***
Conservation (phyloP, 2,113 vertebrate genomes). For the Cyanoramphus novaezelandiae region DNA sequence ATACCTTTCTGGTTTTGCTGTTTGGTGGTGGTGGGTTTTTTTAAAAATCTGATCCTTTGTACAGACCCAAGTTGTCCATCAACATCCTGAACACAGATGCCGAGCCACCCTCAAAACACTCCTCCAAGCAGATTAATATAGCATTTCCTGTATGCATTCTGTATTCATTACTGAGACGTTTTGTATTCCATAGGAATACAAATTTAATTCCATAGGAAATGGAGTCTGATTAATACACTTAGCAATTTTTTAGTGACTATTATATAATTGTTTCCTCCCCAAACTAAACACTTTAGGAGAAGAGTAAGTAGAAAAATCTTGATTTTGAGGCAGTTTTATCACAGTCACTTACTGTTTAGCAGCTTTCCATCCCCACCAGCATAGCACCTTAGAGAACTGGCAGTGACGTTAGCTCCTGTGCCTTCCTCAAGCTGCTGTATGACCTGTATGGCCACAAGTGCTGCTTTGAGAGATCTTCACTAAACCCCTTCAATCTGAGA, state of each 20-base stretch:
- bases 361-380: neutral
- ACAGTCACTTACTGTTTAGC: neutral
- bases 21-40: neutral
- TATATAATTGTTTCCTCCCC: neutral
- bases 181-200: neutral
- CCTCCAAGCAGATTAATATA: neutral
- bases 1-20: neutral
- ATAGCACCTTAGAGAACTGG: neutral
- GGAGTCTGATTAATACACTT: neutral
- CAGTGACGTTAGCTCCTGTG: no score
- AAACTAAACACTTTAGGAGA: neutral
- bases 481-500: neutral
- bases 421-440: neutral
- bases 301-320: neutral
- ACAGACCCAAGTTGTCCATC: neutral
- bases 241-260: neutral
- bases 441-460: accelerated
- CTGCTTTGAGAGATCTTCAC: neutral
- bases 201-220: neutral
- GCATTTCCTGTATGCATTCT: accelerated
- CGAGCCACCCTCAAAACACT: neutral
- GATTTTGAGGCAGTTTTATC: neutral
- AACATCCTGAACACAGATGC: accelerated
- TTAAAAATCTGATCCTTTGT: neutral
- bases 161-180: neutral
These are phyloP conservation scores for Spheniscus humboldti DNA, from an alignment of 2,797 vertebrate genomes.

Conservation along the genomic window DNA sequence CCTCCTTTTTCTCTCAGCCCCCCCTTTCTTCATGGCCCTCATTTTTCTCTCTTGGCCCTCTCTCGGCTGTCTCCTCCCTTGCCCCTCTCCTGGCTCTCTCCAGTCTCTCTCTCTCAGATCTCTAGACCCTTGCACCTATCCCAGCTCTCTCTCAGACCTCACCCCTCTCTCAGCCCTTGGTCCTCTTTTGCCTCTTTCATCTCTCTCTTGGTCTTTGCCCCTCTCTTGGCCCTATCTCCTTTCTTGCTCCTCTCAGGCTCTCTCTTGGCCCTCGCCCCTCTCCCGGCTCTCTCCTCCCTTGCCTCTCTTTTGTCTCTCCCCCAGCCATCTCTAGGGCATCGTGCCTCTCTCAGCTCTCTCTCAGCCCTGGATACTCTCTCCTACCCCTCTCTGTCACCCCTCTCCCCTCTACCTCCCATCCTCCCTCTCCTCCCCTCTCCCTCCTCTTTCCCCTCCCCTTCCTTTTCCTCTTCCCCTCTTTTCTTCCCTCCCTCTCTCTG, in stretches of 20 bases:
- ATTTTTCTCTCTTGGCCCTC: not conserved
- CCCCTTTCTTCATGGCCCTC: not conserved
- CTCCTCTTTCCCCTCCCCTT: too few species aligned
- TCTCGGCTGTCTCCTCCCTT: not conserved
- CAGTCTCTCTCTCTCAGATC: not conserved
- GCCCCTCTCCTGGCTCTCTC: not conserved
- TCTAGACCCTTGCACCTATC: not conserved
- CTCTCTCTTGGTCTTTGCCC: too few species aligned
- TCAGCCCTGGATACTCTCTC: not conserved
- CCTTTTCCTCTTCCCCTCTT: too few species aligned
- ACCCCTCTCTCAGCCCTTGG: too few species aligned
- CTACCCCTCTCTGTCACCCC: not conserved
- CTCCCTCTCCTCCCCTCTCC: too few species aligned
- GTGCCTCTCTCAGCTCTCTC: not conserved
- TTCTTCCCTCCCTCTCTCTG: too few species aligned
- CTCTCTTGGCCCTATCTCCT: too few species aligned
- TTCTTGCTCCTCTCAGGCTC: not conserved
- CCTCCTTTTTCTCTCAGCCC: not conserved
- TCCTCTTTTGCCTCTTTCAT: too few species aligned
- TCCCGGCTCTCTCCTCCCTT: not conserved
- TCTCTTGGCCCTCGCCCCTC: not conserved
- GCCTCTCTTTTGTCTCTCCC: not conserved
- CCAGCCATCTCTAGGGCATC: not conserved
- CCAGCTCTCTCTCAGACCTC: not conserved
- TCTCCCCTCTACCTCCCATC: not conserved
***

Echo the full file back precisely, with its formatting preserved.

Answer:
Conservation (phyloP, 2,113 vertebrate genomes). For the Cyanoramphus novaezelandiae region DNA sequence ATACCTTTCTGGTTTTGCTGTTTGGTGGTGGTGGGTTTTTTTAAAAATCTGATCCTTTGTACAGACCCAAGTTGTCCATCAACATCCTGAACACAGATGCCGAGCCACCCTCAAAACACTCCTCCAAGCAGATTAATATAGCATTTCCTGTATGCATTCTGTATTCATTACTGAGACGTTTTGTATTCCATAGGAATACAAATTTAATTCCATAGGAAATGGAGTCTGATTAATACACTTAGCAATTTTTTAGTGACTATTATATAATTGTTTCCTCCCCAAACTAAACACTTTAGGAGAAGAGTAAGTAGAAAAATCTTGATTTTGAGGCAGTTTTATCACAGTCACTTACTGTTTAGCAGCTTTCCATCCCCACCAGCATAGCACCTTAGAGAACTGGCAGTGACGTTAGCTCCTGTGCCTTCCTCAAGCTGCTGTATGACCTGTATGGCCACAAGTGCTGCTTTGAGAGATCTTCACTAAACCCCTTCAATCTGAGA, state of each 20-base stretch:
- bases 361-380: neutral
- ACAGTCACTTACTGTTTAGC: neutral
- bases 21-40: neutral
- TATATAATTGTTTCCTCCCC: neutral
- bases 181-200: neutral
- CCTCCAAGCAGATTAATATA: neutral
- bases 1-20: neutral
- ATAGCACCTTAGAGAACTGG: neutral
- GGAGTCTGATTAATACACTT: neutral
- CAGTGACGTTAGCTCCTGTG: no score
- AAACTAAACACTTTAGGAGA: neutral
- bases 481-500: neutral
- bases 421-440: neutral
- bases 301-320: neutral
- ACAGACCCAAGTTGTCCATC: neutral
- bases 241-260: neutral
- bases 441-460: accelerated
- CTGCTTTGAGAGATCTTCAC: neutral
- bases 201-220: neutral
- GCATTTCCTGTATGCATTCT: accelerated
- CGAGCCACCCTCAAAACACT: neutral
- GATTTTGAGGCAGTTTTATC: neutral
- AACATCCTGAACACAGATGC: accelerated
- TTAAAAATCTGATCCTTTGT: neutral
- bases 161-180: neutral
These are phyloP conservation scores for Spheniscus humboldti DNA, from an alignment of 2,797 vertebrate genomes.

Conservation along the genomic window DNA sequence CCTCCTTTTTCTCTCAGCCCCCCCTTTCTTCATGGCCCTCATTTTTCTCTCTTGGCCCTCTCTCGGCTGTCTCCTCCCTTGCCCCTCTCCTGGCTCTCTCCAGTCTCTCTCTCTCAGATCTCTAGACCCTTGCACCTATCCCAGCTCTCTCTCAGACCTCACCCCTCTCTCAGCCCTTGGTCCTCTTTTGCCTCTTTCATCTCTCTCTTGGTCTTTGCCCCTCTCTTGGCCCTATCTCCTTTCTTGCTCCTCTCAGGCTCTCTCTTGGCCCTCGCCCCTCTCCCGGCTCTCTCCTCCCTTGCCTCTCTTTTGTCTCTCCCCCAGCCATCTCTAGGGCATCGTGCCTCTCTCAGCTCTCTCTCAGCCCTGGATACTCTCTCCTACCCCTCTCTGTCACCCCTCTCCCCTCTACCTCCCATCCTCCCTCTCCTCCCCTCTCCCTCCTCTTTCCCCTCCCCTTCCTTTTCCTCTTCCCCTCTTTTCTTCCCTCCCTCTCTCTG, in stretches of 20 bases:
- ATTTTTCTCTCTTGGCCCTC: not conserved
- CCCCTTTCTTCATGGCCCTC: not conserved
- CTCCTCTTTCCCCTCCCCTT: too few species aligned
- TCTCGGCTGTCTCCTCCCTT: not conserved
- CAGTCTCTCTCTCTCAGATC: not conserved
- GCCCCTCTCCTGGCTCTCTC: not conserved
- TCTAGACCCTTGCACCTATC: not conserved
- CTCTCTCTTGGTCTTTGCCC: too few species aligned
- TCAGCCCTGGATACTCTCTC: not conserved
- CCTTTTCCTCTTCCCCTCTT: too few species aligned
- ACCCCTCTCTCAGCCCTTGG: too few species aligned
- CTACCCCTCTCTGTCACCCC: not conserved
- CTCCCTCTCCTCCCCTCTCC: too few species aligned
- GTGCCTCTCTCAGCTCTCTC: not conserved
- TTCTTCCCTCCCTCTCTCTG: too few species aligned
- CTCTCTTGGCCCTATCTCCT: too few species aligned
- TTCTTGCTCCTCTCAGGCTC: not conserved
- CCTCCTTTTTCTCTCAGCCC: not conserved
- TCCTCTTTTGCCTCTTTCAT: too few species aligned
- TCCCGGCTCTCTCCTCCCTT: not conserved
- TCTCTTGGCCCTCGCCCCTC: not conserved
- GCCTCTCTTTTGTCTCTCCC: not conserved
- CCAGCCATCTCTAGGGCATC: not conserved
- CCAGCTCTCTCTCAGACCTC: not conserved
- TCTCCCCTCTACCTCCCATC: not conserved